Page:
ATSDR's Health Activities Recommendation Panel reviewed this public health assessment to
determine if follow-up health actions are indicated. The panel determined that community
is indicated to inform people who are not aware of the dangers about the
possible chemical hazards at the site. No other follow-up activities were identified at this time.
PADOH and ATSDR will jointly perform the recommended community health education
The Strasburg Landfill is an inactive, 22-acre facility that occupies a valley on a hilly 220-acre tract of land. The tract is located south of Strasburg Road (Route 162) in western Newlin Township, Chester County, Pennsylvania (Appendix, Figures 1 and 2). The land was purchased in 1973 by Strasburg Associates. In 1975, the company was given a permit to operate the landfill by the Pennsylvania Department of Environmental Resources (PADER). In February 1979, the landfill opened and began accepting domestic and municipal wastes. Later in 1979, the facility was permitted to receive industrial wastes such as sewage treatment plant sludge, electroplating sludge, and waste from a polyvinyl chloride (PVC) manufacturer. Over the next several years, the owners of the landfill were fined for numerous violations, including causing excessive siltation of Briar Run Creek, having slopes in excess of allowed limits, failing to cover compacted wastes, and failing to maintain adequate sedimentation controls. The landfill closed in the spring of 1983. In August 1983, PADER samples analyses detected volatile organic compounds (VOCs) in on-site monitoring wells. In September 1983, VOCs were detected in Briar Run (9). In October 1983, the same contaminants were detected in off-site wells (1). Carbon filters were put on two private wells in the fall of 1989 where contaminants were detected above the Maximum Contaminant Level (MCL). Results of that sampling are presented in the Off-Site Contamination section of this document. Results of the most recent sampling rounds are not available for review; however, EPA stated in a telephone conversation on March 17, 1993, with ATSDR that the most recent samples (Fall 1992) detected no post-filtration contaminants in those wells. Pre-filtered samples contained very low levels (1-2 parts per billion range) of VOCs (12). The site was added to the NPL in March 1989 (10).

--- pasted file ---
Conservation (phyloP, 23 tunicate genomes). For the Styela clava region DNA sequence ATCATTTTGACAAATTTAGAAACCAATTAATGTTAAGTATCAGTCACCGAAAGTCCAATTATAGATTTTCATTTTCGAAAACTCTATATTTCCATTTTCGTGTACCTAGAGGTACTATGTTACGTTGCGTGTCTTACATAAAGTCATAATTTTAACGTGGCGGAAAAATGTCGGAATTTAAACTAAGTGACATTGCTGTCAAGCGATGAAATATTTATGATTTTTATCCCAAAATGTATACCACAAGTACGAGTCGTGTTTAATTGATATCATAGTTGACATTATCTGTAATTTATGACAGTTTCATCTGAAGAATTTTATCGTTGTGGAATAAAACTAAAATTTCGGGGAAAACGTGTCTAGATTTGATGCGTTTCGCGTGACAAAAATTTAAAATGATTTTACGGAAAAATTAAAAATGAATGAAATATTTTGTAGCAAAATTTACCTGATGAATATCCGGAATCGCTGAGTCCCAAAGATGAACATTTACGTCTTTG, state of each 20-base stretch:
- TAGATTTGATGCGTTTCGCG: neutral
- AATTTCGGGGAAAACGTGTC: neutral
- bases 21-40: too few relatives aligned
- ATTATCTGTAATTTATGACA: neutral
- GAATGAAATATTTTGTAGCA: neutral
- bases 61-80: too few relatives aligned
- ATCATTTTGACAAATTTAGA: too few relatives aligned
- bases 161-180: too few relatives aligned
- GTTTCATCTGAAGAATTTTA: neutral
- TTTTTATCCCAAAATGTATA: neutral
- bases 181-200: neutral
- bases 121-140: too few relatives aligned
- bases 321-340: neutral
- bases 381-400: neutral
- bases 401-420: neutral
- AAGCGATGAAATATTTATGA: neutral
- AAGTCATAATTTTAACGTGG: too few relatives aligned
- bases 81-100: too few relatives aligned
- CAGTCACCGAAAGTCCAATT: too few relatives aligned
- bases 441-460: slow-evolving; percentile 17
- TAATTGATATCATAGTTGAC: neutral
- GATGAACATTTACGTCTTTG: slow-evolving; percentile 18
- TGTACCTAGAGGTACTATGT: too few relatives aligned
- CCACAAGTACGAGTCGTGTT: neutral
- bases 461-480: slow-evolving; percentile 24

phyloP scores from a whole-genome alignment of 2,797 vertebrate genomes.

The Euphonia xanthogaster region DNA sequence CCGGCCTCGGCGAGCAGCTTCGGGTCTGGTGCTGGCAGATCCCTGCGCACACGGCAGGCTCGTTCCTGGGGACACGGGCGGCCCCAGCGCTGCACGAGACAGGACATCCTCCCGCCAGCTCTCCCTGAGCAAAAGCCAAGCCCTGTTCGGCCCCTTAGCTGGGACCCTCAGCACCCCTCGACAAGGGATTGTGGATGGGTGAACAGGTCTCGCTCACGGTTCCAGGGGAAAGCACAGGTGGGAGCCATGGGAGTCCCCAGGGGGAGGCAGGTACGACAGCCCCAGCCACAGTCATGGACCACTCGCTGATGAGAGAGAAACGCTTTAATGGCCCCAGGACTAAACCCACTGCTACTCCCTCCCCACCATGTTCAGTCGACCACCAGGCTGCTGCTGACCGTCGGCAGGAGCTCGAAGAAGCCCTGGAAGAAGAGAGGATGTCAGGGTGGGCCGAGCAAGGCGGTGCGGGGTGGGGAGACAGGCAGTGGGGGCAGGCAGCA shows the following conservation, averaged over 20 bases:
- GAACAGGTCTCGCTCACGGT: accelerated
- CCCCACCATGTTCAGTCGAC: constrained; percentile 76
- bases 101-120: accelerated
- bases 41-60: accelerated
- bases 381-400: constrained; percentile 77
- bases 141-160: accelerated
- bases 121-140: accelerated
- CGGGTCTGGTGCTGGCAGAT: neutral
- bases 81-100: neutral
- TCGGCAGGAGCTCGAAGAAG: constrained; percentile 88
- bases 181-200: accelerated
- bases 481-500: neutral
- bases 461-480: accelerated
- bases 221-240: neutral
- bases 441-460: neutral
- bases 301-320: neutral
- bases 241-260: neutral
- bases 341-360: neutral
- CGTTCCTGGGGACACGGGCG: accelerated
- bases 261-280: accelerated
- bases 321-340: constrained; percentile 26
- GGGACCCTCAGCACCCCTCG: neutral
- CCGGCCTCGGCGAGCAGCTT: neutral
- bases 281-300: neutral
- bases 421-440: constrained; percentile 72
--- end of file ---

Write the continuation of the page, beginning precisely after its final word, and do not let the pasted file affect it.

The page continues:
In February 1989, Ecology and Environment, Inc. (E&E) was asked to perform a Remedial Investigation and Feasibility Study (RI/FS). In September of the same year, E&E took over leachate management and subcontracted leachate transportation to an approved off-site facility. From January through November 1990, E&E conducted the RI field program which included monitoring well installation and sampling, air quality monitoring, a soil gas survey, and soil and sediment analyses.